Total economic losses from natural and man-made disasters rose sharply in 2017 partly due to hurricanes and wildfires, Swiss Re AG said Wednesday, with insured losses for the industry more than doubling. Swiss Re estimates that total economic losses reached $306 billion in 2017, a 63% increase over 2016, based on Swiss Re's preliminary data. Global insured losses from catastrophes in 2017 are estimated to be $136 billion, the company says, the third-highest on the company's records. The 2017 figure compares with $65 billion the prior year and is well above the ten-year average of $58 billion.
Large natural catastrophe losses in 2017 and current low prices are expected to push up pricing in non-life insurance and reinsurance, according to Swiss Re Institute’s Global Insurance Review 2017, and Outlook 2018/19 report. The string of natural catastrophes in the second half of 2017, including hurricanes Harvey, Irma, Maria, earthquakes in Mexico, and wildfires in California, could cost the industry an estimated US$95 billion and lead to a combined ratio in the U.S. property and casualty insurance sector during 2017 of 109 percent, up from 101 percent in 2016.
Swiss Re, the world's second-largest reinsurer, estimated its claims burden from hurricanes Harvey, Irma and Maria in the United States and from two earthquakes in Mexico at roughly $3.6 billion in the third quarter. "Swiss Re maintains a very strong capital position and high financial flexibility to support our clients' needs, respond to market developments and execute on our capital management priorities," Chief Financial Officer David Cole said in a statement on Friday. Of the claims burden, which is net of retrocession and before tax, around $175 million was from the earthquakes in Mexico.
Hurricane Maria was somewhat less of a weather monster than the two big storms that preceded it. Harvey dumped record amounts of rain over parts of Texas, and Irma’s tropical-storm force winds covered an area wider than the Florida peninsula. Hurricane Maria could cost Puerto Rico $45 billion to $95 billion in damage, a devastating blow to the island's already ailing economy. The high end of the range, released Thursday by Moody's Analytics, represents almost an entire year's economic output for Puerto Rico. The estimate underscores "why officials are now suggesting that its economy may be set back decades," Adam Kamins, a senior economist at the firm, wrote in an analysis.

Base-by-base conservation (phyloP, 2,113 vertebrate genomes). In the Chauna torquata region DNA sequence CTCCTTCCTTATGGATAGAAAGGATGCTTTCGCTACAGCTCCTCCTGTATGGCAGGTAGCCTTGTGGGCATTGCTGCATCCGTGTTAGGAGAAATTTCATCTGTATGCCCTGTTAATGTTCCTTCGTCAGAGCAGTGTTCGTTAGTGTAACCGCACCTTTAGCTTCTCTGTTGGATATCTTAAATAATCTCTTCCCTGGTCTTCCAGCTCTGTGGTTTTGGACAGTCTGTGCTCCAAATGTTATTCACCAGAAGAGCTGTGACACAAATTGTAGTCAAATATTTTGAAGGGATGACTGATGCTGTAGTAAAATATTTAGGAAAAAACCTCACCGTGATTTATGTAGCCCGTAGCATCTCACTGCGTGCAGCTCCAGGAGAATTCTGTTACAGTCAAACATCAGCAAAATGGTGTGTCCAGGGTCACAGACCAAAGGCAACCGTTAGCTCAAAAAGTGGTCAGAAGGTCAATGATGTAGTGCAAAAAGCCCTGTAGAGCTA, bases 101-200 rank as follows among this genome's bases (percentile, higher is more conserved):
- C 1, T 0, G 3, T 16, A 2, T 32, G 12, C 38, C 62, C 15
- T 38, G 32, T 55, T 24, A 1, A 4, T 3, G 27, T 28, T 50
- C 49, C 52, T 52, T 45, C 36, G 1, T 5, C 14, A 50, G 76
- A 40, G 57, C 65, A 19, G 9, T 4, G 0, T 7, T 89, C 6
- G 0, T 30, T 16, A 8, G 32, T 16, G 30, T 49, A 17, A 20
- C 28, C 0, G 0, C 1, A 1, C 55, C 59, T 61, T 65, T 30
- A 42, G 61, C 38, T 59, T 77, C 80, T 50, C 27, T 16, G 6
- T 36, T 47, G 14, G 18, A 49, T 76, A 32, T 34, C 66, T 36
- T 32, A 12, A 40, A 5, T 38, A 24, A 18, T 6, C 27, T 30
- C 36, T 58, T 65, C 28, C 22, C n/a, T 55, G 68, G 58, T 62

Swiss Life referred on Thursday it has been contacted by the U.S. Department of Justice regarding its cross-border business with American clients. The firm said its business with US clients via its Swiss Life Liechtenstein and Swiss Life Singapore units amounts to approximately 250 million Swiss francs ($260 million).
Reinsurance giant Swiss Re said on Monday that it expects the impacts of recent catastrophe losses will be sufficient to stabilise reinsurance industry pricing. The Swiss company said that it intends to maintain its underwriting discipline, in the face of continuing pressures from low interest rates and excess capital in the sector. The firm believes that in this way it can be a more sustainable business and make it a more reliable underwriting partner for its clients.
Tropical storm Harvey had not stopped raining on Texas before the first estimates emerged as to how many billions of dollars in damages would result from the storm. Initial estimates from insurance companies like Hannover Re put the number at $3 billion. In a note to clients, JP Morgan estimated that the insurance industry could lose $10 to 20 billion from Harvey, making it one of the top 10 costliest hurricanes to hit the U.S. Enki Holdings, a consultancy that calculates the risks and costs of various natural disasters, said Monday afternoon that its estimates for Harvey damages had reached $30 billion.
Reinsurance firm Swiss Re has given a preliminary estimate for global economic and insured losses from natural and man-made disasters of just $23 billion for the first-half of 2017, which is down 36% on the prior year and 30% below average. Economic losses are estimated at just $44 billion, down from $117 billion in H1 2016. It’s another signal that reinsurance pricing is set to remain under pressure, as insured losses from catastrophes, man-made incidents and severe weather events come in well below (30%) the 10-year average of $33 billion meaning reinsurance capital levels will remain abundant.
Swiss Life on Wednesday posted a larger-than-expected rise in half-year profit despite trimming back business in its core life insurance operations. Insurer Group reported that its first-half net profit increased 5% from last year to 524 million Swiss francs. Swiss Life said net profit rose 5 percent to 524 million Swiss francs ($538.8 million), ahead of expectations for 514 million francs in a Reuters poll of eight analysts.
Zurich Insurance posted a 21 percent rise in second-quarter net earnings as the group made strides in enacting a turnaround plan set out last year. The Swiss insurer's net profit for April through June rose to $896 million, beating even the highest estimate in Reuters poll of analysts that on average expected $790 million.
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